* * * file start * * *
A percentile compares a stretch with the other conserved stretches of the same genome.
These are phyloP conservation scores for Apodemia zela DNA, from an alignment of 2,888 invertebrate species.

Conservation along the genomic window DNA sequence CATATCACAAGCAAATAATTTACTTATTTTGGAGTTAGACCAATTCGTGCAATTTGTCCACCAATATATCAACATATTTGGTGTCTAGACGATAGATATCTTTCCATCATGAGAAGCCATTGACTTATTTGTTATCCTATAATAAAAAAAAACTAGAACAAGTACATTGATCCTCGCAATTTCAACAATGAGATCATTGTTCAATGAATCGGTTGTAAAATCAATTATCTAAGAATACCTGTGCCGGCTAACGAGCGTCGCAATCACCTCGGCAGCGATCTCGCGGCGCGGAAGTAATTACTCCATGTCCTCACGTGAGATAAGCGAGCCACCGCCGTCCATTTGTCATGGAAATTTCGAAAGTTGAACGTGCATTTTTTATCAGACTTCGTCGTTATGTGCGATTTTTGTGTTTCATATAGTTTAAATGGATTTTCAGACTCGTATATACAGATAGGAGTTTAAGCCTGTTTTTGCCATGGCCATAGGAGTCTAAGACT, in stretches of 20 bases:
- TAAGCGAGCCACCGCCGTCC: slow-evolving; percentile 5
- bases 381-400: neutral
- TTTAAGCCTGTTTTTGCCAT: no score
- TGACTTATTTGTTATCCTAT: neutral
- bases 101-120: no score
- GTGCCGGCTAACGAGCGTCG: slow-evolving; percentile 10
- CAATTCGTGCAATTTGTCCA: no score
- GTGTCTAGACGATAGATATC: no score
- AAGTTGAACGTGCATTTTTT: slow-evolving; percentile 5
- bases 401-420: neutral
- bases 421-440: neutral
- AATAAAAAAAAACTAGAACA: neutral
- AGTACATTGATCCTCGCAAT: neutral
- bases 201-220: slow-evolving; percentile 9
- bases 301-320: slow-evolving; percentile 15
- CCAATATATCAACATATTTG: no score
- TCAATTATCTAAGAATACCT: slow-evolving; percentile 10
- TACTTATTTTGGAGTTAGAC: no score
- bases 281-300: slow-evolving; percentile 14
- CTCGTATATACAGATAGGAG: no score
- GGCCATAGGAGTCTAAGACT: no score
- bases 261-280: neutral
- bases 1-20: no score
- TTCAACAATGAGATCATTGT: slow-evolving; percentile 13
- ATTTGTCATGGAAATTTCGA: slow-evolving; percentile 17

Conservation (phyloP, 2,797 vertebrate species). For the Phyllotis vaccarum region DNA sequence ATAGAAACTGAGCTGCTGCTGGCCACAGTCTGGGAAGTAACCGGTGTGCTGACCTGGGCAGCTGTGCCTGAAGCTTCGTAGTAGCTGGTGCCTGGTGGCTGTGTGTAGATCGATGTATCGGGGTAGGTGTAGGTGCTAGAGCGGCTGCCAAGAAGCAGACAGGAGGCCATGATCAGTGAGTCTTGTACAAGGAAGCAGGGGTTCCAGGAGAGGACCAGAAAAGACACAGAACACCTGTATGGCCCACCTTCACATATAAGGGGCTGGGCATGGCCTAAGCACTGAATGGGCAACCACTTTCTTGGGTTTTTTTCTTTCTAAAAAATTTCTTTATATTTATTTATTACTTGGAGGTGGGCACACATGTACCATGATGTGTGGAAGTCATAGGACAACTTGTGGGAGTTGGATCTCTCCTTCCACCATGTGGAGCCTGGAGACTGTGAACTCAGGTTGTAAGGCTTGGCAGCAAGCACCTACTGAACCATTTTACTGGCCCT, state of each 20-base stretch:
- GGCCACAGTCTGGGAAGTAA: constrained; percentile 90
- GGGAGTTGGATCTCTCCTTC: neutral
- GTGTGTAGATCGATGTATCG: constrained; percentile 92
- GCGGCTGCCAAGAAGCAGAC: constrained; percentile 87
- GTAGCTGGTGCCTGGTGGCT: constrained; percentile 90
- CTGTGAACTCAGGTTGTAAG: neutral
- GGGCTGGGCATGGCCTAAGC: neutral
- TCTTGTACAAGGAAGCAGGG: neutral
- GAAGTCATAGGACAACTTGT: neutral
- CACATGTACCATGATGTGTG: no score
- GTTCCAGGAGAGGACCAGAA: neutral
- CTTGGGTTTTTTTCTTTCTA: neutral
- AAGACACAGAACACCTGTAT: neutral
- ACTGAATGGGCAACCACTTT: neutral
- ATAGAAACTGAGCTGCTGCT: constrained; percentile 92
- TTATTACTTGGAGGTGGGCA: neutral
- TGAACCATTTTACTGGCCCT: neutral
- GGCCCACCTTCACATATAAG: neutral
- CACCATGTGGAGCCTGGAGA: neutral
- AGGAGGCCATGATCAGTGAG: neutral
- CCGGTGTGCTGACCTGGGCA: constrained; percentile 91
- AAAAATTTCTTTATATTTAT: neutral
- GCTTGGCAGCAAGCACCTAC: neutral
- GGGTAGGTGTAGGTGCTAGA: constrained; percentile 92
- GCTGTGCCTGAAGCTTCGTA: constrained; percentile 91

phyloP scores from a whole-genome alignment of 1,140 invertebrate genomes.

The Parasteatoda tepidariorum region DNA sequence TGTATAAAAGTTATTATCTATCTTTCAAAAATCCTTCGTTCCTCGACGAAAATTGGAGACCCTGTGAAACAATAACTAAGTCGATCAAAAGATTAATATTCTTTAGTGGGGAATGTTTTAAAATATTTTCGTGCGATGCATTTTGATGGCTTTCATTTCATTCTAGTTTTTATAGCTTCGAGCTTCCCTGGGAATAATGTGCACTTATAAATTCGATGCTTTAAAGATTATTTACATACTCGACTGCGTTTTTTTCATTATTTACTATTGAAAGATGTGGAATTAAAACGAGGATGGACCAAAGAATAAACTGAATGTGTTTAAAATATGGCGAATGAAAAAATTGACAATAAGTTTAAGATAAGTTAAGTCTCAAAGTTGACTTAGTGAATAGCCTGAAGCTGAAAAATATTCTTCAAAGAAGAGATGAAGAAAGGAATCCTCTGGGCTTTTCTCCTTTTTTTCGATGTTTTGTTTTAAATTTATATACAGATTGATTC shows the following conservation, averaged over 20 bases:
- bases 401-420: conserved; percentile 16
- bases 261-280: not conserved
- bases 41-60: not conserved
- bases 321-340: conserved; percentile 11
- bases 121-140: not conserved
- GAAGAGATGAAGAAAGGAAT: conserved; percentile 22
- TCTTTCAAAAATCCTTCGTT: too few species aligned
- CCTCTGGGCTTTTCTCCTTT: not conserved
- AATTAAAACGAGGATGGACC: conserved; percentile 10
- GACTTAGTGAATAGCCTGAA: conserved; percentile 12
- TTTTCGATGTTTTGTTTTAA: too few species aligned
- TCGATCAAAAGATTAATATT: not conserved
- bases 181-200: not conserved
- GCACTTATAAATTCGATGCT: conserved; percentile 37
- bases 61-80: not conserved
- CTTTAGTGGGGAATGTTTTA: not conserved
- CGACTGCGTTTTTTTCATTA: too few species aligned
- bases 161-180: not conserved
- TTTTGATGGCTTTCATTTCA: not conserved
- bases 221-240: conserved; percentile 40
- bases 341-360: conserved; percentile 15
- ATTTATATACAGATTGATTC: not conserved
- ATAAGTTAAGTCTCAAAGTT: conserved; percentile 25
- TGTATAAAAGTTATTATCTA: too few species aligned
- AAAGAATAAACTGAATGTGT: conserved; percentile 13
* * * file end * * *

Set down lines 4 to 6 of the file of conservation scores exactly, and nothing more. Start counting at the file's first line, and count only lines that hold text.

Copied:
- TAAGCGAGCCACCGCCGTCC: slow-evolving; percentile 5
- bases 381-400: neutral
- TTTAAGCCTGTTTTTGCCAT: no score